There’s something a lot of people talk about doing, especially here in the monastery and in my Jesuit school, but also very frequently in the “real” world that might require a little more examination. The way my school put it, “we want to be men and women for others.” A lot of people say it another way: we want to make the world a better place; we want to live God’s word; we want to do service; we want to go out and do good.

I once referred to my experience at the monastery as one of the most selfish things I’ve done—not in a negative sense, but in a practical, “this is really going to mostly benefit me” sort of way. Being here, I temporarily forgot about that realization until tonight. In evening prayer, I found myself combing through my day and trying to think of ways that I had helped other people, little ways I had made the world a better place. To be perfectly honest, I couldn’t think of anything. Sure, I helped with dishes. I worked on projects to help promote the Monastic Immersion Program. And if I really wanted to stretch it: I smiled at people and said thank you.

But none of those really felt like they counted. I didn’t go out of my way to do them. They’re things that I kind of feel are obligations to living in a community, and most of them are technically assigned tasks. And did I really do anything to make the world better? Or did I just help the world continue on its normal track?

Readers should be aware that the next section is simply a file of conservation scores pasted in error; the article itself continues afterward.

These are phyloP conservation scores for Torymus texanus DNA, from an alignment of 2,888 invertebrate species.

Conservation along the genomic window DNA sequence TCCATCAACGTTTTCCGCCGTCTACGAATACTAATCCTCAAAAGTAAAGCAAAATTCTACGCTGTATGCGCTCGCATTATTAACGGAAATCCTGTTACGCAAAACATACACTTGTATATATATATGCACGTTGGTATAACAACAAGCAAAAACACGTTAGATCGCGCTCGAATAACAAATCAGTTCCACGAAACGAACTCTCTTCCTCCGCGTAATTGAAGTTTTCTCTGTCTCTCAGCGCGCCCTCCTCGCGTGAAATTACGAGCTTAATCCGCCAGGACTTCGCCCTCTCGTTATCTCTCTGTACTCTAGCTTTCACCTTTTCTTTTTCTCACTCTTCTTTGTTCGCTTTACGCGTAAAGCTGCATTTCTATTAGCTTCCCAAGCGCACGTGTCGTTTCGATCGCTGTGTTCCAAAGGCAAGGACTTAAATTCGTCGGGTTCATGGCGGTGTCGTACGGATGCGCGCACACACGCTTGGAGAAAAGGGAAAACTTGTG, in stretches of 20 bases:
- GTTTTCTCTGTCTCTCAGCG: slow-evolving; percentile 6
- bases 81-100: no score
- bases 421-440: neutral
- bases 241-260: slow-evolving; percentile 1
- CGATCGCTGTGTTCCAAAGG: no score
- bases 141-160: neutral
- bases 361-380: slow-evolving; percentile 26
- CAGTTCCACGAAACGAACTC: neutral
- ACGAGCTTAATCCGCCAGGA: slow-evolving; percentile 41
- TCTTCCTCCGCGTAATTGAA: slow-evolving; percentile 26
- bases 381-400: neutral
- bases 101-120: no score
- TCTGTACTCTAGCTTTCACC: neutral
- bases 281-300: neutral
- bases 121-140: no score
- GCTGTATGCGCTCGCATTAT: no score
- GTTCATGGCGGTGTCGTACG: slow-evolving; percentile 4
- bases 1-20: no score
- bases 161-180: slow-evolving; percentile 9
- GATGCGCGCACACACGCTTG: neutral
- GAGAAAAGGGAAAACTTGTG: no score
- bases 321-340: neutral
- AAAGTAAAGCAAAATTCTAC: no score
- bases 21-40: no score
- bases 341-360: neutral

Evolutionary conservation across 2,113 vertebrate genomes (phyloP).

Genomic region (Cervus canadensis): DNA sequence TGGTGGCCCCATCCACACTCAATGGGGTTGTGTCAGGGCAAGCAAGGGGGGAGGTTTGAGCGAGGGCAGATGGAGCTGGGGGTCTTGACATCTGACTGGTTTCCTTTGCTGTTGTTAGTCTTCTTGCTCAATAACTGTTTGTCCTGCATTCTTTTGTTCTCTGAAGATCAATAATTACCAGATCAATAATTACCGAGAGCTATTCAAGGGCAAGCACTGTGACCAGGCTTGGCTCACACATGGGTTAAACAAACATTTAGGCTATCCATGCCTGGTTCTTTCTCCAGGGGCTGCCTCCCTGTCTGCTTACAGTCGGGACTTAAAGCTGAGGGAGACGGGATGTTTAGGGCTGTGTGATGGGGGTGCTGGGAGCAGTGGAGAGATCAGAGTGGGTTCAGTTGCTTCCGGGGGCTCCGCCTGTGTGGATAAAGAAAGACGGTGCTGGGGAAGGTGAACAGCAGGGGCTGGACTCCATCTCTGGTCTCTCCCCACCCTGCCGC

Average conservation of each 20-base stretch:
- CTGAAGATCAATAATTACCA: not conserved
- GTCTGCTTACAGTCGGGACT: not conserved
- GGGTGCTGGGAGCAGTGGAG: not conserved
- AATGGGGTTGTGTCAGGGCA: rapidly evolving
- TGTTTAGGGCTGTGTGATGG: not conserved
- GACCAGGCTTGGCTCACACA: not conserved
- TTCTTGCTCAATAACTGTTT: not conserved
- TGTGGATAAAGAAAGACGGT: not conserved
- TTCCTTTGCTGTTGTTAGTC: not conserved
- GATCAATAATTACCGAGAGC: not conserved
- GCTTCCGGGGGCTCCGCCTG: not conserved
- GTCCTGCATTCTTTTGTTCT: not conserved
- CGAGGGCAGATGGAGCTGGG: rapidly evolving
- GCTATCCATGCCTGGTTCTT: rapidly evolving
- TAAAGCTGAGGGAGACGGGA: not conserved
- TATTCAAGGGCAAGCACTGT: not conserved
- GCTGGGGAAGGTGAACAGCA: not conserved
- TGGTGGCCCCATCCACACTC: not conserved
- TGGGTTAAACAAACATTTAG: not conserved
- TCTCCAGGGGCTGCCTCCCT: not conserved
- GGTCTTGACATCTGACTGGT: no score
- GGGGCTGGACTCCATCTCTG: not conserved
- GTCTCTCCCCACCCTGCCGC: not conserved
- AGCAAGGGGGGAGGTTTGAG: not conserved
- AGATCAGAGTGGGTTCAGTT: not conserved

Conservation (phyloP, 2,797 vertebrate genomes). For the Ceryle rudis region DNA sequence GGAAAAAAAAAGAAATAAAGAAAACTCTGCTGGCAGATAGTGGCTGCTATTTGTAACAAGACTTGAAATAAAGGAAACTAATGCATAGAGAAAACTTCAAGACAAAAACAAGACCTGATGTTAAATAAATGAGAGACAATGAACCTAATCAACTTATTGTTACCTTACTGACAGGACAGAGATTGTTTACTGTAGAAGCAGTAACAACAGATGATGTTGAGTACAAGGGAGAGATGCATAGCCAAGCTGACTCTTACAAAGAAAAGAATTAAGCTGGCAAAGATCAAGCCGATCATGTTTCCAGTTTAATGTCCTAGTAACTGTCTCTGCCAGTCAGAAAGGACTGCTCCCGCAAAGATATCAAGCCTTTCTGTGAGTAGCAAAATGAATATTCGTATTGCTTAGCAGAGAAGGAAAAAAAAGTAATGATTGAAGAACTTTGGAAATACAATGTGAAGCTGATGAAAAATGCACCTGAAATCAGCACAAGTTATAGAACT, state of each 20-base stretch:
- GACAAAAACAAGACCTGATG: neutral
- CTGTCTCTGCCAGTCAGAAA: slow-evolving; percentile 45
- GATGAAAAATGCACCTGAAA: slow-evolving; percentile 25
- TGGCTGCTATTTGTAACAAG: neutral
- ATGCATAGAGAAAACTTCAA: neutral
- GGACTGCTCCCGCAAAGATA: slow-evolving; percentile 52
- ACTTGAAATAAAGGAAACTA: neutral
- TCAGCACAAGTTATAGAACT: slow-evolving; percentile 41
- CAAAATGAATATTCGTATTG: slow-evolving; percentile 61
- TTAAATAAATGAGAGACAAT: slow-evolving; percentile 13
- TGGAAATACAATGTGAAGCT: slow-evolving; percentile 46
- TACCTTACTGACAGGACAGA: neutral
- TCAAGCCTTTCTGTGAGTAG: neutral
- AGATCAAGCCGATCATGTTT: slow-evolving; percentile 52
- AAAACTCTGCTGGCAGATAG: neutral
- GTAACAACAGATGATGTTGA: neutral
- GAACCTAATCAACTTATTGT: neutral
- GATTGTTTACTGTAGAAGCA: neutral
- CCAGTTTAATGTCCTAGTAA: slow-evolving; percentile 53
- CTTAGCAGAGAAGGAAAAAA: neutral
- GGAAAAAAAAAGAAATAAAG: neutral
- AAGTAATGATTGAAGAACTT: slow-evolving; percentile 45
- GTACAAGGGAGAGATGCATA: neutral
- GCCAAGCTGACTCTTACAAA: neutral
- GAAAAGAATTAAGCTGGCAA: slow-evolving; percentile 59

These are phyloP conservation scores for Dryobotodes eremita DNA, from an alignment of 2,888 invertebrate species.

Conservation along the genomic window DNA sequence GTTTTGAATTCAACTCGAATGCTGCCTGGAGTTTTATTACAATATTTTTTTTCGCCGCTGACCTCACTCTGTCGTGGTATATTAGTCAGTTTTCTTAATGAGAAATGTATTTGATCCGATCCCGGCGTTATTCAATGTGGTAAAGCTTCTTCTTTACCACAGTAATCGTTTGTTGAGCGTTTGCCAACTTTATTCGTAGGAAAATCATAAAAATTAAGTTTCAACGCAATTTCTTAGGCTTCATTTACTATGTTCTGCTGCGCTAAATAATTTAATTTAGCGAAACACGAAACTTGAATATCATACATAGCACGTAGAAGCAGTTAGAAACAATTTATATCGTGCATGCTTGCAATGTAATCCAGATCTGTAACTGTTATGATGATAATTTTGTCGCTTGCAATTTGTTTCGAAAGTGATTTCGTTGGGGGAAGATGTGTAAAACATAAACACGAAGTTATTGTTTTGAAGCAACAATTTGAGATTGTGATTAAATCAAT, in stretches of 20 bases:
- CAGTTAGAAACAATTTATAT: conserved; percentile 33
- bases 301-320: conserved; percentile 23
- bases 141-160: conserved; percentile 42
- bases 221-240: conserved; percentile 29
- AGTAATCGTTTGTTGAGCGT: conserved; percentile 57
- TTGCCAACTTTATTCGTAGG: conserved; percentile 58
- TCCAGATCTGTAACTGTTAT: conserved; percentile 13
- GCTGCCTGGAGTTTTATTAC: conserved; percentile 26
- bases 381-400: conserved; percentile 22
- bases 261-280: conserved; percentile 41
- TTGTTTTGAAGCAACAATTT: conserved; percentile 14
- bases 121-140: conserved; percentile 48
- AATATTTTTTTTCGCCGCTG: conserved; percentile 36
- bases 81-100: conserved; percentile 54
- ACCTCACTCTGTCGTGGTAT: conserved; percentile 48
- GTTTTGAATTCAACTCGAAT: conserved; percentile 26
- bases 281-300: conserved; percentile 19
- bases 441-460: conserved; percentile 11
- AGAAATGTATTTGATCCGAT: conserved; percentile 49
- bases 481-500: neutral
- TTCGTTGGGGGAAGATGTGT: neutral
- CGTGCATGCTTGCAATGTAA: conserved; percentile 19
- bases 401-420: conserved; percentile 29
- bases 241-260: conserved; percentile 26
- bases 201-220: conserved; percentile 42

My days at the monastery often revolve around trying to find time to do things for me. I do my work quickly and plan time so I can pray, work out, have coffee, write, read, call friends, or send letters. I am constantly wondering when I’ll have time to sneak back to my room and write a few more sentences or do some more push-ups. No matter how I spin it, I can’t help feeling pretty sure that all of those things are not really helping anyone besides me.
What have I done for others besides loving and appreciating them as people—which may be a challenge sometimes, but I feel maybe ought to be the bare minimum?

And in thinking all of this, I began to look back at the last ten years (since I was 12 and slightly more aware of the world as an entity much bigger than me or my family) and ask the same kinds of questions. To my slight discomfort, overall, I don’t feel like I’ve done that much; I have consistently been pretty self-focused. I’ve focused on my own education, relationships, growth, work, and personal needs pretty exclusively, with volunteering thrown in every so often when I had some extra time.

I’m not ashamed of this. It’s not as though I think I’ve been a terrible person. It’s important for us to grow and learn in order to become the people who are informed and skilled enough to participate in positive change and to really be of service to others. It’s probably good that our early adulthood is driven by self-understanding and self-betterment. But, it does make me think.